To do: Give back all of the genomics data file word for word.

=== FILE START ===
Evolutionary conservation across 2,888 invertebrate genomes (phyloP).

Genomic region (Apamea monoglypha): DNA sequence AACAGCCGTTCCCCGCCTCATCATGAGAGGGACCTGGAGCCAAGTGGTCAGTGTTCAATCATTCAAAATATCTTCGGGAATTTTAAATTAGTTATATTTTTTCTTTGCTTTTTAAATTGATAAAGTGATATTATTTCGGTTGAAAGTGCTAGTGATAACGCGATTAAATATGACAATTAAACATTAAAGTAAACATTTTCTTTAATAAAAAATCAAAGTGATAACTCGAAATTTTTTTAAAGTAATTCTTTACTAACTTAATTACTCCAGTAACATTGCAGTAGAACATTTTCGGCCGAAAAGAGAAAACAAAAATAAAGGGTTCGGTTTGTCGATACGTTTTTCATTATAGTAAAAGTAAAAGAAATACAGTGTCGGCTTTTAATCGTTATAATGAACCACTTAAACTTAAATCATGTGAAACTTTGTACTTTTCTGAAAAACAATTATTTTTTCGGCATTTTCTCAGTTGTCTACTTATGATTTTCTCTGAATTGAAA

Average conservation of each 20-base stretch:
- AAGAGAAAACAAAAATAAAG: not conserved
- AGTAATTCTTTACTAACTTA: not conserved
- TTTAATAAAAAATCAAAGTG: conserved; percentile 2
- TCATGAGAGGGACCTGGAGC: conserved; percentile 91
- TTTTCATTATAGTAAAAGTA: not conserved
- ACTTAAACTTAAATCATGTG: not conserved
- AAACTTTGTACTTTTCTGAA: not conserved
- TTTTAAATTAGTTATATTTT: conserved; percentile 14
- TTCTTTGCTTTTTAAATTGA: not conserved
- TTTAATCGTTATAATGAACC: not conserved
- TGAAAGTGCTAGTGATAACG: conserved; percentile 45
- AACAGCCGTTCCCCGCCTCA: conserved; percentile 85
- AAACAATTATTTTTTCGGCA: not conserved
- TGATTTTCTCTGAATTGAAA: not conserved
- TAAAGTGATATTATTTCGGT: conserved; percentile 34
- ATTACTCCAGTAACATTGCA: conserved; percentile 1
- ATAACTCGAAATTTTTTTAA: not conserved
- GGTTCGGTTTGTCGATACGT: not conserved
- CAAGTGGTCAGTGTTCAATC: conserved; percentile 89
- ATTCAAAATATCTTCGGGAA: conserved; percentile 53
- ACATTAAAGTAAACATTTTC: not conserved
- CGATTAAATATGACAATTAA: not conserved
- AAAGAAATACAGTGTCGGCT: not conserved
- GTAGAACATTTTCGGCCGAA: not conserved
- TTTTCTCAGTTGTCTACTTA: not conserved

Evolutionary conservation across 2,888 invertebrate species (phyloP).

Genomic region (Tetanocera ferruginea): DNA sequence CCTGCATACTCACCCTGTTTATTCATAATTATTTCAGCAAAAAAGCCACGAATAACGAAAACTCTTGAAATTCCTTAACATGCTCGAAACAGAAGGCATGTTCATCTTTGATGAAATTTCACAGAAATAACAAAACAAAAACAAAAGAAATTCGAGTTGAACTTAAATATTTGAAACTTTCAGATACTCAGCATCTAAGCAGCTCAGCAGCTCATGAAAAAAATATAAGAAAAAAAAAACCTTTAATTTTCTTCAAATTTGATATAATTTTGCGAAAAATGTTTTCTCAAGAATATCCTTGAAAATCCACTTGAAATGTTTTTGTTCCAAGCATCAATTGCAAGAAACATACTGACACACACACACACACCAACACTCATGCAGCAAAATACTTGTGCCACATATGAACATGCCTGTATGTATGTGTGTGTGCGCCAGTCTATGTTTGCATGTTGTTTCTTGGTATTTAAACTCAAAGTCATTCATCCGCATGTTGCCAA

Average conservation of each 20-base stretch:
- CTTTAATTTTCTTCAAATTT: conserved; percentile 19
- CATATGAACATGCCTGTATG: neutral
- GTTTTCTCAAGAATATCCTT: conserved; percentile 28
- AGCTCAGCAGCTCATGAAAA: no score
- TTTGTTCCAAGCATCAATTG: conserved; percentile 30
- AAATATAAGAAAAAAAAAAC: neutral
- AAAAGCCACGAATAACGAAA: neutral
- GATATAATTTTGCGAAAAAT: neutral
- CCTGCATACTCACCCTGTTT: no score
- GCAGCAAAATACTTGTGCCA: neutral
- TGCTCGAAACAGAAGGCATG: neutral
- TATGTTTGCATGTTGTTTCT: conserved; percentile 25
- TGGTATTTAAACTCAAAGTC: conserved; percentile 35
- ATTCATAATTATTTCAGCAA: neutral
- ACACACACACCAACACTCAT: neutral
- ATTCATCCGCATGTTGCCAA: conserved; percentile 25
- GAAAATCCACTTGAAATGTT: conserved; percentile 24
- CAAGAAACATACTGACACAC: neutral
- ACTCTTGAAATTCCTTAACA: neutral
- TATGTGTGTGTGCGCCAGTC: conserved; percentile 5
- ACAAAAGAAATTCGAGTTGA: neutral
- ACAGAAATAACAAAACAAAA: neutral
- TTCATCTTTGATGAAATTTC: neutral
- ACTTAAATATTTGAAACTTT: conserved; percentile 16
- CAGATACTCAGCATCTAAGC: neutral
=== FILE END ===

Evolutionary conservation across 2,888 invertebrate genomes (phyloP).

Genomic region (Apamea monoglypha): DNA sequence AACAGCCGTTCCCCGCCTCATCATGAGAGGGACCTGGAGCCAAGTGGTCAGTGTTCAATCATTCAAAATATCTTCGGGAATTTTAAATTAGTTATATTTTTTCTTTGCTTTTTAAATTGATAAAGTGATATTATTTCGGTTGAAAGTGCTAGTGATAACGCGATTAAATATGACAATTAAACATTAAAGTAAACATTTTCTTTAATAAAAAATCAAAGTGATAACTCGAAATTTTTTTAAAGTAATTCTTTACTAACTTAATTACTCCAGTAACATTGCAGTAGAACATTTTCGGCCGAAAAGAGAAAACAAAAATAAAGGGTTCGGTTTGTCGATACGTTTTTCATTATAGTAAAAGTAAAAGAAATACAGTGTCGGCTTTTAATCGTTATAATGAACCACTTAAACTTAAATCATGTGAAACTTTGTACTTTTCTGAAAAACAATTATTTTTTCGGCATTTTCTCAGTTGTCTACTTATGATTTTCTCTGAATTGAAA

Average conservation of each 20-base stretch:
- AAGAGAAAACAAAAATAAAG: not conserved
- AGTAATTCTTTACTAACTTA: not conserved
- TTTAATAAAAAATCAAAGTG: conserved; percentile 2
- TCATGAGAGGGACCTGGAGC: conserved; percentile 91
- TTTTCATTATAGTAAAAGTA: not conserved
- ACTTAAACTTAAATCATGTG: not conserved
- AAACTTTGTACTTTTCTGAA: not conserved
- TTTTAAATTAGTTATATTTT: conserved; percentile 14
- TTCTTTGCTTTTTAAATTGA: not conserved
- TTTAATCGTTATAATGAACC: not conserved
- TGAAAGTGCTAGTGATAACG: conserved; percentile 45
- AACAGCCGTTCCCCGCCTCA: conserved; percentile 85
- AAACAATTATTTTTTCGGCA: not conserved
- TGATTTTCTCTGAATTGAAA: not conserved
- TAAAGTGATATTATTTCGGT: conserved; percentile 34
- ATTACTCCAGTAACATTGCA: conserved; percentile 1
- ATAACTCGAAATTTTTTTAA: not conserved
- GGTTCGGTTTGTCGATACGT: not conserved
- CAAGTGGTCAGTGTTCAATC: conserved; percentile 89
- ATTCAAAATATCTTCGGGAA: conserved; percentile 53
- ACATTAAAGTAAACATTTTC: not conserved
- CGATTAAATATGACAATTAA: not conserved
- AAAGAAATACAGTGTCGGCT: not conserved
- GTAGAACATTTTCGGCCGAA: not conserved
- TTTTCTCAGTTGTCTACTTA: not conserved

Evolutionary conservation across 2,888 invertebrate species (phyloP).

Genomic region (Tetanocera ferruginea): DNA sequence CCTGCATACTCACCCTGTTTATTCATAATTATTTCAGCAAAAAAGCCACGAATAACGAAAACTCTTGAAATTCCTTAACATGCTCGAAACAGAAGGCATGTTCATCTTTGATGAAATTTCACAGAAATAACAAAACAAAAACAAAAGAAATTCGAGTTGAACTTAAATATTTGAAACTTTCAGATACTCAGCATCTAAGCAGCTCAGCAGCTCATGAAAAAAATATAAGAAAAAAAAAACCTTTAATTTTCTTCAAATTTGATATAATTTTGCGAAAAATGTTTTCTCAAGAATATCCTTGAAAATCCACTTGAAATGTTTTTGTTCCAAGCATCAATTGCAAGAAACATACTGACACACACACACACACCAACACTCATGCAGCAAAATACTTGTGCCACATATGAACATGCCTGTATGTATGTGTGTGTGCGCCAGTCTATGTTTGCATGTTGTTTCTTGGTATTTAAACTCAAAGTCATTCATCCGCATGTTGCCAA

Average conservation of each 20-base stretch:
- CTTTAATTTTCTTCAAATTT: conserved; percentile 19
- CATATGAACATGCCTGTATG: neutral
- GTTTTCTCAAGAATATCCTT: conserved; percentile 28
- AGCTCAGCAGCTCATGAAAA: no score
- TTTGTTCCAAGCATCAATTG: conserved; percentile 30
- AAATATAAGAAAAAAAAAAC: neutral
- AAAAGCCACGAATAACGAAA: neutral
- GATATAATTTTGCGAAAAAT: neutral
- CCTGCATACTCACCCTGTTT: no score
- GCAGCAAAATACTTGTGCCA: neutral
- TGCTCGAAACAGAAGGCATG: neutral
- TATGTTTGCATGTTGTTTCT: conserved; percentile 25
- TGGTATTTAAACTCAAAGTC: conserved; percentile 35
- ATTCATAATTATTTCAGCAA: neutral
- ACACACACACCAACACTCAT: neutral
- ATTCATCCGCATGTTGCCAA: conserved; percentile 25
- GAAAATCCACTTGAAATGTT: conserved; percentile 24
- CAAGAAACATACTGACACAC: neutral
- ACTCTTGAAATTCCTTAACA: neutral
- TATGTGTGTGTGCGCCAGTC: conserved; percentile 5
- ACAAAAGAAATTCGAGTTGA: neutral
- ACAGAAATAACAAAACAAAA: neutral
- TTCATCTTTGATGAAATTTC: neutral
- ACTTAAATATTTGAAACTTT: conserved; percentile 16
- CAGATACTCAGCATCTAAGC: neutral